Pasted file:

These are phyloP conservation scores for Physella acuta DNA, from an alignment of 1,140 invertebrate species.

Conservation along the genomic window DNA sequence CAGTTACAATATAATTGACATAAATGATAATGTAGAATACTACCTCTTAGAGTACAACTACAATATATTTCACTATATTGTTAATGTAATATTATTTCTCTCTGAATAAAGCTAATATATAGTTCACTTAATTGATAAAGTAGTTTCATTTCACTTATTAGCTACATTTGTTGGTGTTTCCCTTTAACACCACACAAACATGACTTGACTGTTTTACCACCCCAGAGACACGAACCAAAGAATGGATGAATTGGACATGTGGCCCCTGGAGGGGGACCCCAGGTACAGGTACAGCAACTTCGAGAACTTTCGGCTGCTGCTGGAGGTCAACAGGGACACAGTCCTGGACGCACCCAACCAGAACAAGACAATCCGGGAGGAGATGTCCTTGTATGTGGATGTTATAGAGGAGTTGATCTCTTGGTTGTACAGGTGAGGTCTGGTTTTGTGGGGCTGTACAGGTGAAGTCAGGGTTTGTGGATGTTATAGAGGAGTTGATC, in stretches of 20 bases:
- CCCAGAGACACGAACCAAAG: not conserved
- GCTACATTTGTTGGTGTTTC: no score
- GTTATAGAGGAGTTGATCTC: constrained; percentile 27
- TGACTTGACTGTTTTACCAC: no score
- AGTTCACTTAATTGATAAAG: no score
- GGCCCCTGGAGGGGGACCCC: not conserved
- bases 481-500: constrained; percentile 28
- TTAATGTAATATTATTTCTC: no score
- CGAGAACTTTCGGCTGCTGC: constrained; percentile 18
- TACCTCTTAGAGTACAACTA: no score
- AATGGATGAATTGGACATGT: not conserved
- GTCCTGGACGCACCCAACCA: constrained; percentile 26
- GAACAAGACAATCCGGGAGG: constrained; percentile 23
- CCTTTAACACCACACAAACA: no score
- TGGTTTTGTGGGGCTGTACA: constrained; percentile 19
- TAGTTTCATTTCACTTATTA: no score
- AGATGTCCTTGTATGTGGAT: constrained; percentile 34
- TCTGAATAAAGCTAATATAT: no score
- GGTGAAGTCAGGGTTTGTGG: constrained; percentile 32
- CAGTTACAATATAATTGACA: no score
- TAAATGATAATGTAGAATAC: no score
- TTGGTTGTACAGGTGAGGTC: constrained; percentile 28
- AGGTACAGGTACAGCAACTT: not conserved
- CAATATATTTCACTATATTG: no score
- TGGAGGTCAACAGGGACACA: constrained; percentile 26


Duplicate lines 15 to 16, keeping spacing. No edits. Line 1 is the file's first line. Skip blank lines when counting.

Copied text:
- GAACAAGACAATCCGGGAGG: constrained; percentile 23
- CCTTTAACACCACACAAACA: no score